Sales people break down into two subgroups- hunters and farmers. The purists will argue that in fact, only hunters are sales people. I can buy that. The farmers are more likely to be called Customer Service Representatives or Account Managers. Both types, however, are frequently compensated by how much the customer buys.
Hunters are what we usually think of as “Salesman” with a capital S. They are ADD, with the hyperactive focus that ADD folks have. (I know- I R one.) They track the quarry through rain and snow, ignoring hunger and fatigue until they succeed. Then they drag it back to the cave, throw it on the floor, and tick everyone else off by drinking coffee and slapping each other on the back while the “real” work of filling the order or delivering the service goes on.
Farmers work in cycles. Early agrarian societies didn’t track linear time, they only paid attention to the planting cycle. At best, the concept of multiple years, if it was needed, was described as “Three reapings ago.” Farmers plant, nurture, grow, reap, and then do it all over again.
In our modern world, farming sounds like a boring way to do business. It may be, but the agrarian societies raised healthier kids and their population grew until they squeezed out the hunter-gatherers. History always has a lesson.
Going back to our discussion about Suppliers and Vendors (sales comp II- September 27th) the type of company representative to the customer you utilize is partially dependent on the type of selling relationship you have. We all need some hunters to open up the accounts. It is how you generate add-on or repeat sales that guides the hunter/farmer hiring decision.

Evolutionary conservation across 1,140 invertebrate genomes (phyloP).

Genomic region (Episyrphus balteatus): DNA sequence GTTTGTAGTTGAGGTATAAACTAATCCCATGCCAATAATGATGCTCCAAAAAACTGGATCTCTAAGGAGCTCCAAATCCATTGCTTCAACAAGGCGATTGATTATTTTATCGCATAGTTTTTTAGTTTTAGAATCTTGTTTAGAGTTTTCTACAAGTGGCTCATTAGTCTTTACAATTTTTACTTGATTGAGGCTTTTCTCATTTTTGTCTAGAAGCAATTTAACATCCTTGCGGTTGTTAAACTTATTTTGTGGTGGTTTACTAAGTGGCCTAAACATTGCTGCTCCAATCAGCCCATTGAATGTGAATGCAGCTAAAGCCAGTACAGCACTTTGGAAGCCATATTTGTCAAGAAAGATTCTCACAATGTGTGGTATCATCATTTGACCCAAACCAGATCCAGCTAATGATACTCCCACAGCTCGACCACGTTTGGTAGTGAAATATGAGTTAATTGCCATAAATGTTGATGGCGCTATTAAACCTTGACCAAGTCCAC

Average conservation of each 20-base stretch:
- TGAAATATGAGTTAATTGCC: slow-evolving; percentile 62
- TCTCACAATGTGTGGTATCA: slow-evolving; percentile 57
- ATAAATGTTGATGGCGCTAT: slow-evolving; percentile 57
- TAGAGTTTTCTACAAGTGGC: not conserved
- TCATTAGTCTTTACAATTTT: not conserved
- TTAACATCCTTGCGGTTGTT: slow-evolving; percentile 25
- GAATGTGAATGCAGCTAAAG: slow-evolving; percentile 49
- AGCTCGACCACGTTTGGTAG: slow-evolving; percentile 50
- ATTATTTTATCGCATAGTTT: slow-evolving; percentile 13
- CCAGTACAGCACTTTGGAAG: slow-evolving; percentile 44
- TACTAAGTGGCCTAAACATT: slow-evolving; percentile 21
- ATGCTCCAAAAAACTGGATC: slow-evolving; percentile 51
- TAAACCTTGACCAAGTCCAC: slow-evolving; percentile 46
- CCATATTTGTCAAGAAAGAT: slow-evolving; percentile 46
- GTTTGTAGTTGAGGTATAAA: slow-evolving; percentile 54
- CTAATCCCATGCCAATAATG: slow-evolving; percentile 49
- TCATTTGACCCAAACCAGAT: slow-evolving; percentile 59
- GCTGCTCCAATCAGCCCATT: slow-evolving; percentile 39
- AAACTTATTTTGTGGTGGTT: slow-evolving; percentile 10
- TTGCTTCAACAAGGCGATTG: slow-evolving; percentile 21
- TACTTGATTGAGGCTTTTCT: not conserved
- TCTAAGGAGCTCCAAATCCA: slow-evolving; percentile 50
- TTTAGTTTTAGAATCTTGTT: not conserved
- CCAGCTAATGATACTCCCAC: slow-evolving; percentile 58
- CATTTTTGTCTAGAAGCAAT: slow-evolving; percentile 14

If you are a “supplier” by my definition (every sale is made in a competitive environment) then you need hunters and only hunters. They should live in insecurity, with a sense of urgency that begins again the minute a sale is closed.
If you are a “vendor” (and some readers have challenged my definitions- sorry) then you need a few hunters to open accounts, and some farmers to maintain and grow the relationship.
Both should be compensated on results, but in different ways. There is little point in giving a hunter ongoing commissions on steady, repeat business. He or she is paid to hunt. Allowing a hunter to build up residual income is demotivational.
The farmer, of course, is a cultivator. As he or she grows the relationships, income should grow as well. The farmer builds a “crop” of good accounts that produce season after season. Paying a farmer for breaking into new accounts is often futile, and puts pressure on the farmer. Behaviorally, farmer prefer predictable income. Unlike hunters, they don’t get the same adrenalin rush from the big “kill.”
Frequently, hunters and farmers work well in teams. One makes the initial sale, and the other grows the relationship. When there is a problem or competitive challenge, the farmer sends the hunter back in to do a new “close.”
A final point: whether a sales position is appropriately filled by a hunter or a farmer depends on the objectives, the length of the sales cycle, and the type of selling relationship. You should NOT decide which type of salespeople you already have, and then try to fit the job to them.